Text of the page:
Soul-Cooking Progress

I made huge progress in my Japanese Soul Cooking challenge (see my previous post for context).

My main goal was to make reimen, a summer favourite of mine. To do it right, however, I had to make torigara stock (page 25), which is a very simple and beautifully clear stock made with chicken carcass and water and absolutely nothing else, not even salt. I had a lot of wings in the freezer so I used those and doubled Ono and Salat’s recipe. Now I have a good supply for future meals and sauces.

Once I’d made the stock, I set off to get the other ingredients I needed. Suzuya in Burnaby had the Japanese cucumbers, scallions, fresh-frozen ramen noodles, and karashi mustard, and the local Save-On-Foods had ham. Everything else I had in my fridge or pantry.

This dish was to die for. It was exactly how I remembered it tasting in Osaka. What did surprise me, though, was how filling it was. I did not expect to get four huge servings from the recipe, but it was enough to feed us all. In fact, I was able to get my next day’s lunch out of it.

Japanese cold-noodle dish. Copyright Barbara K. Adamski. All rights reserved.
Homemade reimen, also known as hiyashi chuuka. © Barbara K. Adamski. All rights reserved.

In preparation for potentially empty bellies, however, I picked up some frozen gyoza (potstickers) at Suzuya and made Soul Cooking’s miso dipping sauce for gyoza (page 34), which is an umami-infused blend of miso, garlic, ginger, and more. The sauce was such a hit that my onion-hating better half used it as a substitute for the onion-based dressing for the following day’s salad.

The other new-to-me recipe I tried was the curry-rice korokke (page 87). According to the neighbours, this dish smelled amazing. We haven’t tasted the finished product, however, because I tossed the entire double batch into the freezer for future meals.

Writing about my adventures had me craving some of my old favourites as well, so I ended up making the potato salada once again, adding green yuzu koshou for extra oomph, and potato korokke, which I had planned to freeze, but we had an unexpected dinner guest so I deep-fried the korokke and served it with a side of tomato salada.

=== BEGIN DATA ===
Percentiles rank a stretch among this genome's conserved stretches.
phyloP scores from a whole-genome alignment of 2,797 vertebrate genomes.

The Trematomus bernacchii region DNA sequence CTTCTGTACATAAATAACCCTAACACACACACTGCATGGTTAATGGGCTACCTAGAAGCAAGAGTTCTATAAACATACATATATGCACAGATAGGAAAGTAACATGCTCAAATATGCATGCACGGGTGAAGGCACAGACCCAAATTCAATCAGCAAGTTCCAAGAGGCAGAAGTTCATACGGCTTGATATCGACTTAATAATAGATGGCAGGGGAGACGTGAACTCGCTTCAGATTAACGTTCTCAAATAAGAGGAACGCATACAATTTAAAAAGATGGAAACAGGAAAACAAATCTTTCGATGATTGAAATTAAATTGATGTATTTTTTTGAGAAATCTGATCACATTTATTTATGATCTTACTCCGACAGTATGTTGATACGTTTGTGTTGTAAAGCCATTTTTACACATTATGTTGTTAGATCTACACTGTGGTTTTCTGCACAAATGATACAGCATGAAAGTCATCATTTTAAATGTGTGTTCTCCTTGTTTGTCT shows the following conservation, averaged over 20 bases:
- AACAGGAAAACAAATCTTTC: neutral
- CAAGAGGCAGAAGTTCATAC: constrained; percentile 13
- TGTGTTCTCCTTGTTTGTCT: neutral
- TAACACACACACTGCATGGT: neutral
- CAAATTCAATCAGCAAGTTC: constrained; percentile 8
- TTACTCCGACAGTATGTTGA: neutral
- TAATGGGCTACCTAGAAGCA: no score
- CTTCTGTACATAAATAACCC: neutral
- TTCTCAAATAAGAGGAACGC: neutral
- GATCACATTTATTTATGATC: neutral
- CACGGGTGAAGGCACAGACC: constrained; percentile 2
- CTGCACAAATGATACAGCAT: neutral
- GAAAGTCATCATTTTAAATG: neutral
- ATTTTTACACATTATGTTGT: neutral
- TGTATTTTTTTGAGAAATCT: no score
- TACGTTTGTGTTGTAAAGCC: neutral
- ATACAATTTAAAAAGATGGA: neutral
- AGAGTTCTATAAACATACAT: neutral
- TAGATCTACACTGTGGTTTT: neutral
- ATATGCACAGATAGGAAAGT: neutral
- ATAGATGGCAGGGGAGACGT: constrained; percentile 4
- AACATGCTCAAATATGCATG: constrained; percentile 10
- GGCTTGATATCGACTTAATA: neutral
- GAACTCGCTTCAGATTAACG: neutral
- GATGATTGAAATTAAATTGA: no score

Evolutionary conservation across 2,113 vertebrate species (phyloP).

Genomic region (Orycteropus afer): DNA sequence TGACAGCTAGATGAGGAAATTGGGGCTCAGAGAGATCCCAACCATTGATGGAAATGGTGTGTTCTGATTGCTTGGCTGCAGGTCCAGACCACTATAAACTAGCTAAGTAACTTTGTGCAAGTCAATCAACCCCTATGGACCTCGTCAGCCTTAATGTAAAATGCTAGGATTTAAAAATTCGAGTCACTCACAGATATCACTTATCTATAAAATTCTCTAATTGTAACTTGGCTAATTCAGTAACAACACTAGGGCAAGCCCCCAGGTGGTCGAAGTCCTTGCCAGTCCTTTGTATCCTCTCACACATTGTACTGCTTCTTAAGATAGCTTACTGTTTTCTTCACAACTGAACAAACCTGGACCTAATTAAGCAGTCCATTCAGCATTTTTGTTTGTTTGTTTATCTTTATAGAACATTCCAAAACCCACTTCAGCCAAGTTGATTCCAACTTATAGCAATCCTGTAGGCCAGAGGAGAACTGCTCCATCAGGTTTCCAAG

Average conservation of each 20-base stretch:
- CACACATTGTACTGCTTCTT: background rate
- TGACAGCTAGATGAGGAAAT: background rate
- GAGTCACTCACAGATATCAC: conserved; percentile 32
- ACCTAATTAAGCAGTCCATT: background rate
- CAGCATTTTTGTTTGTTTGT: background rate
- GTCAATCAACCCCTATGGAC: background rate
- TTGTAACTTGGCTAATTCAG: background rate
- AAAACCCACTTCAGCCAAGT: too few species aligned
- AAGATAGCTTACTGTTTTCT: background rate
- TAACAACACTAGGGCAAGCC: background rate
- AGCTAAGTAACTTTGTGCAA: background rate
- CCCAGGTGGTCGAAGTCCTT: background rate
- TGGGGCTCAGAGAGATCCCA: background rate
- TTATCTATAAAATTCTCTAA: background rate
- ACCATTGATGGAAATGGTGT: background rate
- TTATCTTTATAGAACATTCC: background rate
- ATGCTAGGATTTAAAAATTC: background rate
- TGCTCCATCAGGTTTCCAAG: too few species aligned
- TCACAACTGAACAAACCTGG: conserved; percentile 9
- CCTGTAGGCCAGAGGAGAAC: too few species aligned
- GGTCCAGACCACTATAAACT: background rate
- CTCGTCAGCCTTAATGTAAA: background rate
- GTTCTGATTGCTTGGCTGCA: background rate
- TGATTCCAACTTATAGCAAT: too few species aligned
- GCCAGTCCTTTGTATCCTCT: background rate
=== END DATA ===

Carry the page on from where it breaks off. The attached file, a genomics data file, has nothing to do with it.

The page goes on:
All content © Barbara K. Adamski. All rights reserved. Please respect copyright.

Starting from Scratch

Last week, I took a workshop in Scratch, an MIT programming language that helps young people (and folks like me) create interactive stories, games, and animations.

It was a lot of fun, although I realized early on that command-Z is not the friend that it is in other software programs. I got into all sorts of messes while experimenting, forcing me to start from scratch more than a few times.

Below are a couple of my creations. I did not draw the backgrounds or any of the features. What I did was program (in a WYSISYG sort of way) the actions and sounds.

Desert Chase

Floating Cloud

Check out Scratch, if you can. And if you have kids, definitely sign them up. It’s free and secure and will get them into the mindset of programming, which will help them in their digital futures.

All content © Barbara K. Adamski. All rights reserved. Please respect copyright.

Takoyaki Time

If there’s one dish that makes me think of the time I spent in Japan, it’s takoyaki, tiny dumplings with a chunk of octopus and a few other things inside. Takoyaki was invented in Osaka, the food capital of Japan, in the 1930s, by a street vendor named Tomekichi Endo.

In the beginning, takoyaki was street food for me, something I’d find at an Osaka matsuri (festival). It soon became my favourite après-ski food, far better than the pizza pops of my youth. And when I lived a few doors down from a takoyaki shop, it became a staple in my life, so much so that when I moved to a different neighbourhood, I bought myself a takoyaki maker and learned how to make the dish myself. I made a slightly westernized version, using homemade chicken broth instead of dashi, and sometimes veered from the traditional octopus, adding cheese instead (inspired by the shop in my old neighbourhood).

Takoyaki is a social dish, best made by a group of friends huddled around a kotatsu. I lugged the cast-iron moulds home with me when I left Japan, hoping I could recreate that experience in Canada, but I soon realized the impracticalities of hooking up a gas canister to the device in a Canadian apartment. Still, I was reluctant to part with the takoyaki maker, and stored it until my decluttering phase in 2015.

It’s become more common here in recent years. In fact, I can now get great takoyaki at nearby Ikoi. But I still miss being able to make it at home whenever I want. All that’s going to change, though, because the other day, my electric takoyaki maker arrived. Now all I have to do is source me some octopus and a few other ingredients, and get going. It’s a pity I no longer have my kotatsu.

box for electric takoyaki maker
My new takoyaki maker arrived!

All content © Barbara K. Adamski. All rights reserved. Please respect copyright.